Bonny Colville-Hyde is a UX architect and a member of Ladies That UX Bristol. For the last eight years she’s worked to make digital services more effective, efficient and satisfying for users. Bonny has previously worked for eBay, the BBC, Samaritans and Volkswagen. The Scandinavia-obsessed traveller and crafter took the the stage at 300 Seconds to talk about the UX of comics. She blogs at almostexact.com
The comic Peanuts ran from 1950 to 2000, publishing a whopping 17,897 comic strips. That gave its creator, Charles Schulz the accolade of telling the longest story ever told by a human being. For 50 years, characters like Snoopy and Charlie Brown won hearts and minds all over the globe.
It’s astounding, said Bonny, that one story can generate so much interest internationally, influencing several generations. It was able to do that because comics are such a powerful method of communication. Their power comes from the way that humans respond when words and pictures are combined together.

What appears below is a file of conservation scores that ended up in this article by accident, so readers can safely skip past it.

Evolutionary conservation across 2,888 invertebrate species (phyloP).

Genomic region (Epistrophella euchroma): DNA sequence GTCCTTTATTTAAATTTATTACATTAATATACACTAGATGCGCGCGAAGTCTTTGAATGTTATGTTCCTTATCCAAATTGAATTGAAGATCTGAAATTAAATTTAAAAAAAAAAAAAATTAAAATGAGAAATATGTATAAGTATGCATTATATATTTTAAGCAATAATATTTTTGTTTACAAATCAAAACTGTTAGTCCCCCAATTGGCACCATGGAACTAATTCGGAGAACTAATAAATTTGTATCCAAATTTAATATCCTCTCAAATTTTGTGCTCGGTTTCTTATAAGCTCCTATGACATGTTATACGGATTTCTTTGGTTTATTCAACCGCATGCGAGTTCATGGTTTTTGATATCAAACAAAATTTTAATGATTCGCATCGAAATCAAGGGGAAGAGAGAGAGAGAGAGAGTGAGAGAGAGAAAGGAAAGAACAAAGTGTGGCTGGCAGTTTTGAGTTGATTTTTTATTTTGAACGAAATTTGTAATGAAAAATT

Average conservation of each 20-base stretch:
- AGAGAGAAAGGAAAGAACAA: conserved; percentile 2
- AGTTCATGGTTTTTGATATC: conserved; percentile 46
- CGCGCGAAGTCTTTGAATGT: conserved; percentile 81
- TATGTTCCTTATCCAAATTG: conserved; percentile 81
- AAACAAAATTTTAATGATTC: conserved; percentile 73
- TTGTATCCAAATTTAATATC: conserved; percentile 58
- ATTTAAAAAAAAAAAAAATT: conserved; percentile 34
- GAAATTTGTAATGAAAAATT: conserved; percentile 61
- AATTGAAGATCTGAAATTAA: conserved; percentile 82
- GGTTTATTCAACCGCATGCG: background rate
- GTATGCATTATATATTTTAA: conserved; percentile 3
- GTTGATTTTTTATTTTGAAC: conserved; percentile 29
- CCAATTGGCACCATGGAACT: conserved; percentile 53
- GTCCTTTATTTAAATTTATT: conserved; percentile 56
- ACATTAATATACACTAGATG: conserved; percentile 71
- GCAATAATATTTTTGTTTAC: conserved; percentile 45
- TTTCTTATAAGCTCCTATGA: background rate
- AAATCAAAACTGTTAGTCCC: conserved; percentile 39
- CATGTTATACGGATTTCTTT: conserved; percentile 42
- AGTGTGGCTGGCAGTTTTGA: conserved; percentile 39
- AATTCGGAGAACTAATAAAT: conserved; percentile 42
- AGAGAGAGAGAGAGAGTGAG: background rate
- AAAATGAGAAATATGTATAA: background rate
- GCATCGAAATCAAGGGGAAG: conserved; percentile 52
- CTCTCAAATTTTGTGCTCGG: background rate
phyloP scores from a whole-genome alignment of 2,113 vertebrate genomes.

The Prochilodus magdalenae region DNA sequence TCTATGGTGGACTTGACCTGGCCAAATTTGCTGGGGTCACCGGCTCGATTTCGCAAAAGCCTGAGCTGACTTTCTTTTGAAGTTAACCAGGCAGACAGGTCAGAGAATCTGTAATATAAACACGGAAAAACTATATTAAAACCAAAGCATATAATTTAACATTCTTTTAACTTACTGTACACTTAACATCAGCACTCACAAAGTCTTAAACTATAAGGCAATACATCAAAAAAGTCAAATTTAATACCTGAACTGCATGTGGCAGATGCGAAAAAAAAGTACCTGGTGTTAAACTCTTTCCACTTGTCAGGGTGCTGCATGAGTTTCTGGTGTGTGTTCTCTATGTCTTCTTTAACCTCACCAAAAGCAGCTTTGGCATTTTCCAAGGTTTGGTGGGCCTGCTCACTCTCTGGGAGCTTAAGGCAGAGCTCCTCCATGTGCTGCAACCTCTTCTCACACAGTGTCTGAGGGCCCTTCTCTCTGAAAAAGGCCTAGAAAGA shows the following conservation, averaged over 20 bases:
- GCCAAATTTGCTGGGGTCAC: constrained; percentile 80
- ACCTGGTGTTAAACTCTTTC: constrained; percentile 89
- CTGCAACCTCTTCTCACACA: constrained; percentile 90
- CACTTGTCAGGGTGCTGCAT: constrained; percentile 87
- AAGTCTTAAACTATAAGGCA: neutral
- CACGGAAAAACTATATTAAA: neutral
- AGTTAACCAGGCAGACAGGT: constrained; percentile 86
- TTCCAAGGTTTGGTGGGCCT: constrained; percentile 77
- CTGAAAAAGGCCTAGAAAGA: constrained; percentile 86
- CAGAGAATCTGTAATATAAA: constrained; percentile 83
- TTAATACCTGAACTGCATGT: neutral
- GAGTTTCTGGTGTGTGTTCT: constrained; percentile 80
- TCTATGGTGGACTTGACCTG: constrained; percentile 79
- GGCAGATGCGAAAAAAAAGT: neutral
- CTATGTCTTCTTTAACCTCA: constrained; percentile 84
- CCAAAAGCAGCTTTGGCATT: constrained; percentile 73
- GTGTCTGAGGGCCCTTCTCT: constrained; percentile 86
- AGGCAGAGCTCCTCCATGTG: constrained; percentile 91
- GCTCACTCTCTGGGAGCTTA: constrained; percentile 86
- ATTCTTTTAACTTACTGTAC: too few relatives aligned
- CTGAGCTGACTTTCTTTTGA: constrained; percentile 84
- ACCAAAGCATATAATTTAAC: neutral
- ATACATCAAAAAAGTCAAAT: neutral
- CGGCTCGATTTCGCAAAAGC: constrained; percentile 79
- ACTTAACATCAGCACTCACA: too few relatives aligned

The ancient Egyptians understood the power of words and pictures, and devised a whole communication method around them over 5,000 years ago. Like Charles Schultz, they used these to tell stories – about life, death, commerce, politics, and all the things that touch us day to day.
Humans are addicted to stories. We use them as tools in our relationships; we communicate our abilities through storytelling. We share anecdotes of our successes. It’s a skill we learn as children, and through stories we learn life lessons and develop our sense of morality and social norms. And we understand how to tell stories from the stories that are told to us.
But while socially we all use stories well, where they aren’t used as effectively, argued Bonny, is in business communication. We use spreadsheets or long, dry reports. If you want to engage people, you need to give them something that they’ll really enjoy. And that’s why Bonny uses comics to tell stories and influence stakeholders.